Kindle DX: Amazon's next *big* thing

In Thursday's IT Blogwatch, Richi Jennings watches reactions to Amazon's Kindle DX launch: bigger, better, pricier. But the savior of newspapers? Srsly? Not to mention Error'd...

Stacey Higginbotham summarizes (in case you've been living under a rock):

Amazon Kindle DX
Amazon today unveiled a large-screen version of its Kindle e-reader, fulfilling the predictions of hundreds of tech bloggers. The Kindle DX has a 9.7-inch electronic paper display, a built-in PDF reader, an auto-rotate capability like that of the iPhone, the same 3G wireless technology as the old Kindle, and storage for up to 3,500 books. It will cost $489 ($130 more than the smaller Kindle) and will ship this summer.


In a twist on the cell phone-subsidized equipment model, the Washington Post Co. and The New York Times Co. will subsidize the cost of a Kindle DX for readers who live in areas where they can’t get home delivery of a paper, and who sign up for a long-term subscription ... at $13.99 a month for the Times.

Diane Mermigas puns it up:

In a world loaded with simplistic, superficial, jump-to-conclusions digital judgment calls, Amazon’s (AMZN) Kindle is an over sized target.


Amazon Creator Chairman Jeff Bezos ... said the latest generation device would better accommodate serious readers of newspapers, business documents and tedious scholastic works. It eventually could make campus book stores, highlighter markers, textbook publishing houses, bathroom reading materials and Microsoft (MSFT) software obsolete.

Harry McCracken remembers his youth:

A bunch of textbook publishers have signed on to produce tomes for the new Kindle, and several colleges say they’ll distribute Amazon’s new gadget to students. Sounds good to me: I still wince when I remember lugging my backpack full of books, and wince even more when I recall how absurdly expensive many textbooks were.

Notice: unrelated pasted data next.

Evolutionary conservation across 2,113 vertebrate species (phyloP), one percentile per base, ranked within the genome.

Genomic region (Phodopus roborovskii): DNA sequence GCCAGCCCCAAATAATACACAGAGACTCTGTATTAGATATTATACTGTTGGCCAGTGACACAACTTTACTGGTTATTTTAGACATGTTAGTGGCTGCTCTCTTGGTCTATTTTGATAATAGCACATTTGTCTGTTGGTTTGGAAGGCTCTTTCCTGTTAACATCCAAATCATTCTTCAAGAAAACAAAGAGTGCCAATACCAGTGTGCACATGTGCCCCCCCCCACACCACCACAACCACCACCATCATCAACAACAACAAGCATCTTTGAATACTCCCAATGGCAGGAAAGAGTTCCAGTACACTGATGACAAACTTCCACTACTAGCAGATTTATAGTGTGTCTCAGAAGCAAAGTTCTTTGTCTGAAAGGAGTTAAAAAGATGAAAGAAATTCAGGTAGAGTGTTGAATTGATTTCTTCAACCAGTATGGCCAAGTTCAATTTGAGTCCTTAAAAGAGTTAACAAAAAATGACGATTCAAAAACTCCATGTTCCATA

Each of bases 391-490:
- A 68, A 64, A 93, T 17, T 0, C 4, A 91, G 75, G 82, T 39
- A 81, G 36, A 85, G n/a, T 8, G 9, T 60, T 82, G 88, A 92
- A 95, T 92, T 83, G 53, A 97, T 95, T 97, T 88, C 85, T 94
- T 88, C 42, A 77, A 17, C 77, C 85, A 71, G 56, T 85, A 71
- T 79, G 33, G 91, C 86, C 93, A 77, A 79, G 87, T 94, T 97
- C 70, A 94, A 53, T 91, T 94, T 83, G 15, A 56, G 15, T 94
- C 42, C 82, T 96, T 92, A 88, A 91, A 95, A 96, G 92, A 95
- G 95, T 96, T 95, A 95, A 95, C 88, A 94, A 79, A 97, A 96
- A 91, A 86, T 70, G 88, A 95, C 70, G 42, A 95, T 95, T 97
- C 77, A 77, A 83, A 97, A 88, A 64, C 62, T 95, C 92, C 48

The Kindle DX would seem to be a great big Amazonian shot across the bow of Plastic Logic’s similar reader. Plastic Logic announced its device last September, but doesn’t plan to ship it until early 2010, which gave Amazon plenty of time to steal some of its thunder. It too has a big E-Ink screen and PDF capability (as well as support for Microsoft Office and other formats); it uses a touchscreen instead of buttons and a keyboard, and has Wi-Fi instead of the Kindle’s EVDO. It’s still an intriguing device.

Melissa J. Perenson opines, "Kindle DX Won’t Save Newspapers":

The popularity of the Internet, coupled with the current economic downturn, has left the newspaper industry in a shambles ... we have too many ways to get our information for free. We can read the news via the Internet, our cell phones, and other handhelds such as the iPod Touch.


I can't justify paying $14 a month for an electronic version of The New York Times delivered to my e-reader. After all, I can read it online or download The New York Times iPhone App for free. Will the Kindle DX change my opinion? Not yet.

Charlie Sorrel has been reading that very organ:

Yesterday’s New York Times ... goes off into a kind of newspaper fantasy land, full of unicorns, marshmallows and time-reversals. The big hope for the Big Kindle is that it will somehow reverse the fortunes of the the spluttering print news industry.


The trouble with this business “model” is that it forgets that there is an internet, while at the same time using that same internet as a convenient distribution system an order of magnitude cheaper than pulping trees, running them through a building-sized press and then moving them around the country in trucks.

But wait! What's this? Stryker McGuire has his ear to the ground:

Murdoch’s News Corp. has set up a global team, based in New York, London, and Sydney, to create a system for charging for online content in an environment where consumers have come to expect to get it for free.


The team is said to be “looking at hardware” to deliver the content in a “user-friendly way”—a prospect that will surely catch the attention of the developers of Amazon.

And finally...

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Richi Jennings is an independent analyst/adviser/consultant, specializing in blogging, email, and spam. A 24 year, cross-functional IT veteran, he is also an analyst at Ferris Research. You can follow him on Twitter, pretend to be Richi's friend on Facebook, or just use boring old email:

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